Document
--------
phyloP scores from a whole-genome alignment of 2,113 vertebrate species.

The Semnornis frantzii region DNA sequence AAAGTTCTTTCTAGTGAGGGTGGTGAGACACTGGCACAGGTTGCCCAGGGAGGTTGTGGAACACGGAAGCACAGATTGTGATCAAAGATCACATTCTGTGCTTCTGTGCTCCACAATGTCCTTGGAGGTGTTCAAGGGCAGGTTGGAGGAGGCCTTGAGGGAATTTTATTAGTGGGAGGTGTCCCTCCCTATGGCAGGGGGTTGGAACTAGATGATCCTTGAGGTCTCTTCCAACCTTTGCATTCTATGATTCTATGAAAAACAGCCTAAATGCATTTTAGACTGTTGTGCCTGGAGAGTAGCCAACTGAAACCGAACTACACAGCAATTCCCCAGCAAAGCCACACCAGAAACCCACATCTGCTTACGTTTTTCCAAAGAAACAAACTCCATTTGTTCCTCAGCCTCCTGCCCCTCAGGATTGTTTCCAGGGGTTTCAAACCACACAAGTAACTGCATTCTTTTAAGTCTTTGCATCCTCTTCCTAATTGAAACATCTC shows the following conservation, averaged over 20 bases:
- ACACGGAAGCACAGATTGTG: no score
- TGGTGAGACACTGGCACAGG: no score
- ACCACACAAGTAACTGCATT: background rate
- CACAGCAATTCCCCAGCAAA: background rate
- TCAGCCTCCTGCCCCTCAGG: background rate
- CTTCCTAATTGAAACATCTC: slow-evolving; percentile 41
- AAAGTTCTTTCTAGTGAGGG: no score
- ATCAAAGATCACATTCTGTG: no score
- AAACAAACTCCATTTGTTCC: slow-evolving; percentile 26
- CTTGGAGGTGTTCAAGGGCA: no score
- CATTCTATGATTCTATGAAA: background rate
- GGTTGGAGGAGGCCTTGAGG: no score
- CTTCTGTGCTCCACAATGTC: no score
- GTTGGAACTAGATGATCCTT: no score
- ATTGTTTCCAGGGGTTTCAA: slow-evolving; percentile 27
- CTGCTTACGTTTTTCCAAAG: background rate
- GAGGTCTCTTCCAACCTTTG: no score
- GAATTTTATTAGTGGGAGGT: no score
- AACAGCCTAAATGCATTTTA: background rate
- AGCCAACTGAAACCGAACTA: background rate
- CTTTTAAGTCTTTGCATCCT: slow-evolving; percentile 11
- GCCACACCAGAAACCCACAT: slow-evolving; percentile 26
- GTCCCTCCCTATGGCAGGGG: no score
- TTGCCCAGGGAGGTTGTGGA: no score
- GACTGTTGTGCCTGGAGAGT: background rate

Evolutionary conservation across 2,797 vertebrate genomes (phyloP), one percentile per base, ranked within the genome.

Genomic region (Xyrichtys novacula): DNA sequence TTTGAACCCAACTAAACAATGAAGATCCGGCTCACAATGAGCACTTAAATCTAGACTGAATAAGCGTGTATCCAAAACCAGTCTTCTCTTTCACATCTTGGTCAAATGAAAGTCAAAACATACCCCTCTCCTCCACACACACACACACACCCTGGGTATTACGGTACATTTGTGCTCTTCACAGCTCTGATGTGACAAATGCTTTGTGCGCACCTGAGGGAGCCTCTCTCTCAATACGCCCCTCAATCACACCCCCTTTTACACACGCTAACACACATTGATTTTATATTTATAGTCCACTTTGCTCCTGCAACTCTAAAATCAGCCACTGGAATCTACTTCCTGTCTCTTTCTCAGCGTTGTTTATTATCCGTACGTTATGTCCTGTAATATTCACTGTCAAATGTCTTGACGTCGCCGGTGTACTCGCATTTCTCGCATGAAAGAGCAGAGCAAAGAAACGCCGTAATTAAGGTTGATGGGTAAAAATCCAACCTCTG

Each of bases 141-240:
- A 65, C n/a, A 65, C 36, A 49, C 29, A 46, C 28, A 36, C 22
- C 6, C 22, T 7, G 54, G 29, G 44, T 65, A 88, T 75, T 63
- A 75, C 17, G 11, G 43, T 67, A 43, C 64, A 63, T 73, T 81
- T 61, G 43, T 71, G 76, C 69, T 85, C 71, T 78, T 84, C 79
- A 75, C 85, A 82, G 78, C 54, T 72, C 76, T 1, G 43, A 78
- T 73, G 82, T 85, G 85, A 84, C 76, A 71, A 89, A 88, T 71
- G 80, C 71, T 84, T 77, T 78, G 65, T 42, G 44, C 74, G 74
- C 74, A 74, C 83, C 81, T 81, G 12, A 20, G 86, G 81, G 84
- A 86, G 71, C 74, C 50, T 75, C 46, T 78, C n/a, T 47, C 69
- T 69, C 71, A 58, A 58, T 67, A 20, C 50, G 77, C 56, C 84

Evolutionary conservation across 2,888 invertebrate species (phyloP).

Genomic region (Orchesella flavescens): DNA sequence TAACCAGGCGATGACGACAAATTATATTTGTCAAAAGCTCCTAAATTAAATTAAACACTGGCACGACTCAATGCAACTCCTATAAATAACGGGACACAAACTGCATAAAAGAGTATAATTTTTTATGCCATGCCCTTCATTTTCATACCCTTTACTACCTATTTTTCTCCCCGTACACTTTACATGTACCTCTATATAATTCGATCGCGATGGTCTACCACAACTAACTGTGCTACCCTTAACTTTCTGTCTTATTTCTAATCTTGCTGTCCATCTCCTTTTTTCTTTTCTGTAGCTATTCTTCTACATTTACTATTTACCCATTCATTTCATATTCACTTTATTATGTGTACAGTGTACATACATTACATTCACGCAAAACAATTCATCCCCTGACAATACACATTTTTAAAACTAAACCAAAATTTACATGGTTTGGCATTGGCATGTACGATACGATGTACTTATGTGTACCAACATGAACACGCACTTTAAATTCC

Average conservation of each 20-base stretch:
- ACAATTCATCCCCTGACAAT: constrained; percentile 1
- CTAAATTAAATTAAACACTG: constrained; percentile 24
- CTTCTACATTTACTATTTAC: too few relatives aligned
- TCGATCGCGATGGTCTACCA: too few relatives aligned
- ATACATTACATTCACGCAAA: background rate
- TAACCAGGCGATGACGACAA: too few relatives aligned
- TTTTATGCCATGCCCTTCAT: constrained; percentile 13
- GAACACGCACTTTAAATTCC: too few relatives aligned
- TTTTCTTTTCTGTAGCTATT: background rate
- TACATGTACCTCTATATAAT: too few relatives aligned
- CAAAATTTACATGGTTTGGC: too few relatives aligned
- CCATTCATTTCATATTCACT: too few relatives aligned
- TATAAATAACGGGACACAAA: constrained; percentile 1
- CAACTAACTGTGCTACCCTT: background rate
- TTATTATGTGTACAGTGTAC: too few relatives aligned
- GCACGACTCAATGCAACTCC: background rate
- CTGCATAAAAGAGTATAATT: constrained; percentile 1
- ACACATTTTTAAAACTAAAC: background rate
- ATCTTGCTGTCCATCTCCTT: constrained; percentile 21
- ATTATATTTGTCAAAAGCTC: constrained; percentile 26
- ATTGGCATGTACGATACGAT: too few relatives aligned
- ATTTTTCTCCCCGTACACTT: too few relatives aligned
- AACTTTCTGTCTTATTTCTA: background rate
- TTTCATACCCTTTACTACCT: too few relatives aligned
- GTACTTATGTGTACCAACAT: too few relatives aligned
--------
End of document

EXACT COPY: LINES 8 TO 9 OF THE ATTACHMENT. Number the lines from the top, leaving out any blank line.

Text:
- CTTCCTAATTGAAACATCTC: slow-evolving; percentile 41
- AAAGTTCTTTCTAGTGAGGG: no score